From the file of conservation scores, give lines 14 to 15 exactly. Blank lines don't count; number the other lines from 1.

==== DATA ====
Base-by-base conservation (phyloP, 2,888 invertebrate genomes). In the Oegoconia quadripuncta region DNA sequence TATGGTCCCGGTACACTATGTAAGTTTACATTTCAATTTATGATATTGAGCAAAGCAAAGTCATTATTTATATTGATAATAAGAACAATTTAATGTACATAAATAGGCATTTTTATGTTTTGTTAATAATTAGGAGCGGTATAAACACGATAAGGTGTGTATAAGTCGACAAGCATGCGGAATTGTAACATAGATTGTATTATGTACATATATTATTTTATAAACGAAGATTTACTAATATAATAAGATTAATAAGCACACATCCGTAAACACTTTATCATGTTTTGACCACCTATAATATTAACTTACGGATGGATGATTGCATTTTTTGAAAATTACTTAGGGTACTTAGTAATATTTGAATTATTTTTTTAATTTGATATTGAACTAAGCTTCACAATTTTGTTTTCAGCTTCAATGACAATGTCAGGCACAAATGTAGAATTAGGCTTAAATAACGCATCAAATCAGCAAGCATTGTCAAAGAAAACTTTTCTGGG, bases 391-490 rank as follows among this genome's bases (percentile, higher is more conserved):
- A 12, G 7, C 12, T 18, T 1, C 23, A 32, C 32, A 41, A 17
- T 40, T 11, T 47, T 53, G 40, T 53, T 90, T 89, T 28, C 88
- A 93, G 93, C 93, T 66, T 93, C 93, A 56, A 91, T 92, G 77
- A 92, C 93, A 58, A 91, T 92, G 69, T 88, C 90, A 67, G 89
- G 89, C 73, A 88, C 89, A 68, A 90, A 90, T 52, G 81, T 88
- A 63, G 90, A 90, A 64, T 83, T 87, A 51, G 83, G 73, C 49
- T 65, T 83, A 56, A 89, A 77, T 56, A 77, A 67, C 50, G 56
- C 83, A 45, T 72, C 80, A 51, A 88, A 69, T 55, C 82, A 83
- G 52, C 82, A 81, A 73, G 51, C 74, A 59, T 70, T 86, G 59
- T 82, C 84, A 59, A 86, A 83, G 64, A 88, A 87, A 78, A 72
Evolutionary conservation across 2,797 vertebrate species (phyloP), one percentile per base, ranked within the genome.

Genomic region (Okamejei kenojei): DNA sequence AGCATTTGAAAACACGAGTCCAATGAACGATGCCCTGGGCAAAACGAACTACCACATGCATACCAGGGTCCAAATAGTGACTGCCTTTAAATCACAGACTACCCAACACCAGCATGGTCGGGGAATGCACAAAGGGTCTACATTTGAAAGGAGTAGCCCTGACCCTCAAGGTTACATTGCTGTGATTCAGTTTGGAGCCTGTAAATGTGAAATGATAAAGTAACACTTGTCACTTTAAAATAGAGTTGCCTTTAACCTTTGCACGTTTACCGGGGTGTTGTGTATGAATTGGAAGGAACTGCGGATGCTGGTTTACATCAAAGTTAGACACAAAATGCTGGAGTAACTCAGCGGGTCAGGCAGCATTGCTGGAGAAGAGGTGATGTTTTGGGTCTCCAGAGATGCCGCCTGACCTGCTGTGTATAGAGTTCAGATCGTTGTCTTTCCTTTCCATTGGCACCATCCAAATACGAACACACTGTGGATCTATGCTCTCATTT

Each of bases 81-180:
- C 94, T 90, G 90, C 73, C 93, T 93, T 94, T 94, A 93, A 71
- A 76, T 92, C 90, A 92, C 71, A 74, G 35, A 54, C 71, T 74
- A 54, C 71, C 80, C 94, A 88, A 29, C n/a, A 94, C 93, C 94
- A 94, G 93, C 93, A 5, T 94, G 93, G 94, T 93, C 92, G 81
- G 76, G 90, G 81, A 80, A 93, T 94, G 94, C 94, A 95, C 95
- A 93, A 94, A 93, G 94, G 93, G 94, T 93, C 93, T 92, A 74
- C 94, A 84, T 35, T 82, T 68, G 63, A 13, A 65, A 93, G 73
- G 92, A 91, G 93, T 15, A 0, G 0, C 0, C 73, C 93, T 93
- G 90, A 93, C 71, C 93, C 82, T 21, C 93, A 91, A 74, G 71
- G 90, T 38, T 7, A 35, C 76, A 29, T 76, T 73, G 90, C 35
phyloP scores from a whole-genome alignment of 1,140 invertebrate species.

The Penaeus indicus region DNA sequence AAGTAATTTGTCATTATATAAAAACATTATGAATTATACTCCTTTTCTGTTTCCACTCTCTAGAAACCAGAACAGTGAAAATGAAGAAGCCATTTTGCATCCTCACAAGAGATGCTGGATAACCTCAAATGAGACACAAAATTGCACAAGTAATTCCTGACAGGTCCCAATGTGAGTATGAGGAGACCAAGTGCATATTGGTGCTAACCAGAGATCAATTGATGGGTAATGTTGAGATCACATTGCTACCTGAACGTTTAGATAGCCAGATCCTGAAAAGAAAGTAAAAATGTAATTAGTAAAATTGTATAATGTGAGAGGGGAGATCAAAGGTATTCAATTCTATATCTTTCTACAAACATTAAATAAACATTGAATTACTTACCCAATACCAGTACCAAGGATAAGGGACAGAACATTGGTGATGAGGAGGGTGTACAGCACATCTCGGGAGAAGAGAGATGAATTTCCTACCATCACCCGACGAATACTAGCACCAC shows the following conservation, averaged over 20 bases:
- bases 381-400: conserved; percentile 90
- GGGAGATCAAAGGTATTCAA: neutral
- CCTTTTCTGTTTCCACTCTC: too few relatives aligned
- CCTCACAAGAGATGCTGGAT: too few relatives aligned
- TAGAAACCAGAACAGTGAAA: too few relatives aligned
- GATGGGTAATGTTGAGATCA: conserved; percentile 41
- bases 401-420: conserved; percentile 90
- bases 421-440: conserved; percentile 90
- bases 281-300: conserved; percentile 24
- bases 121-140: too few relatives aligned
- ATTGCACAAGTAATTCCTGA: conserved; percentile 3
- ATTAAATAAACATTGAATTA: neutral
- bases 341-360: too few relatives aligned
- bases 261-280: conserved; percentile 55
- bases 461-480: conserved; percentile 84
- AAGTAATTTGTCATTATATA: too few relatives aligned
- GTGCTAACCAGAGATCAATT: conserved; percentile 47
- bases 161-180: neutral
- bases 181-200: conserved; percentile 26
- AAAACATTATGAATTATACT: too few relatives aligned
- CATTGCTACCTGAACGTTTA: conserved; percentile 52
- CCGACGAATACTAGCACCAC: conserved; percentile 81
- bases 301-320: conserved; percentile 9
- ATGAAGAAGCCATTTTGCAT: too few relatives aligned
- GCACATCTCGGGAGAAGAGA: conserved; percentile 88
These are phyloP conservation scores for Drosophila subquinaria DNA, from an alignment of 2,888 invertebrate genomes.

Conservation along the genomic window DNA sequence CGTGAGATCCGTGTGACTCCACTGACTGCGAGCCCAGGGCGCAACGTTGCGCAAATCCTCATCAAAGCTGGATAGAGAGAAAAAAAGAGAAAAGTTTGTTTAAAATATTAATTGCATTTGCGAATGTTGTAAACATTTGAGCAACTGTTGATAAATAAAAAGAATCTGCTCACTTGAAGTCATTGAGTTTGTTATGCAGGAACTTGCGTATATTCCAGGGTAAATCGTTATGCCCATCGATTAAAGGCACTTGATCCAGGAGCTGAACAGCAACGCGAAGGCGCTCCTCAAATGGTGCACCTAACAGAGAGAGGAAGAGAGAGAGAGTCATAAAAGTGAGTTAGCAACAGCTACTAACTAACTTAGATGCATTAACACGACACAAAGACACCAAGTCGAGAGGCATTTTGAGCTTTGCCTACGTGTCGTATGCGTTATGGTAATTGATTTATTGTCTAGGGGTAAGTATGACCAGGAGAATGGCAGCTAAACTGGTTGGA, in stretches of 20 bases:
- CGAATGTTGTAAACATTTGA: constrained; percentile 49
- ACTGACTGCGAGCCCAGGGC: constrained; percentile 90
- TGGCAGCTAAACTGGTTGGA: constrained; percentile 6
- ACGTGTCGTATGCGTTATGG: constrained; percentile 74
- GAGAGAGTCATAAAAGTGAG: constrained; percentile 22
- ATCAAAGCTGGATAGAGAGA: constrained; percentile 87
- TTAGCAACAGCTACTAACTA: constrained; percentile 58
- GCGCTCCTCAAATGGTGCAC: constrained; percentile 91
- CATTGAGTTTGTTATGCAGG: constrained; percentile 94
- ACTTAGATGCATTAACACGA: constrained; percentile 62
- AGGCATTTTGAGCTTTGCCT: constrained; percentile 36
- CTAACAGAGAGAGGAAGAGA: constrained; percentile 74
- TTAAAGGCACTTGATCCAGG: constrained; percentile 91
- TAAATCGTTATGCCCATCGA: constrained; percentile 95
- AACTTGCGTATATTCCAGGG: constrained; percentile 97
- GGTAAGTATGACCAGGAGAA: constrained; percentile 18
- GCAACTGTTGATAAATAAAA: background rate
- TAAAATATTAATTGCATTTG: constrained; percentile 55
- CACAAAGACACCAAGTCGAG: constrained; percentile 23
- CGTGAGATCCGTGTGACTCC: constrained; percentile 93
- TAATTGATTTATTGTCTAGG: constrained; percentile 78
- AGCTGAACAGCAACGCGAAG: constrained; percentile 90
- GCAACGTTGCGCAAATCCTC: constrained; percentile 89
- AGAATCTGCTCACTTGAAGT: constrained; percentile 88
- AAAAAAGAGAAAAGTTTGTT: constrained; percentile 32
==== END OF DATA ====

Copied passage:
Each of bases 81-180:
- C 94, T 90, G 90, C 73, C 93, T 93, T 94, T 94, A 93, A 71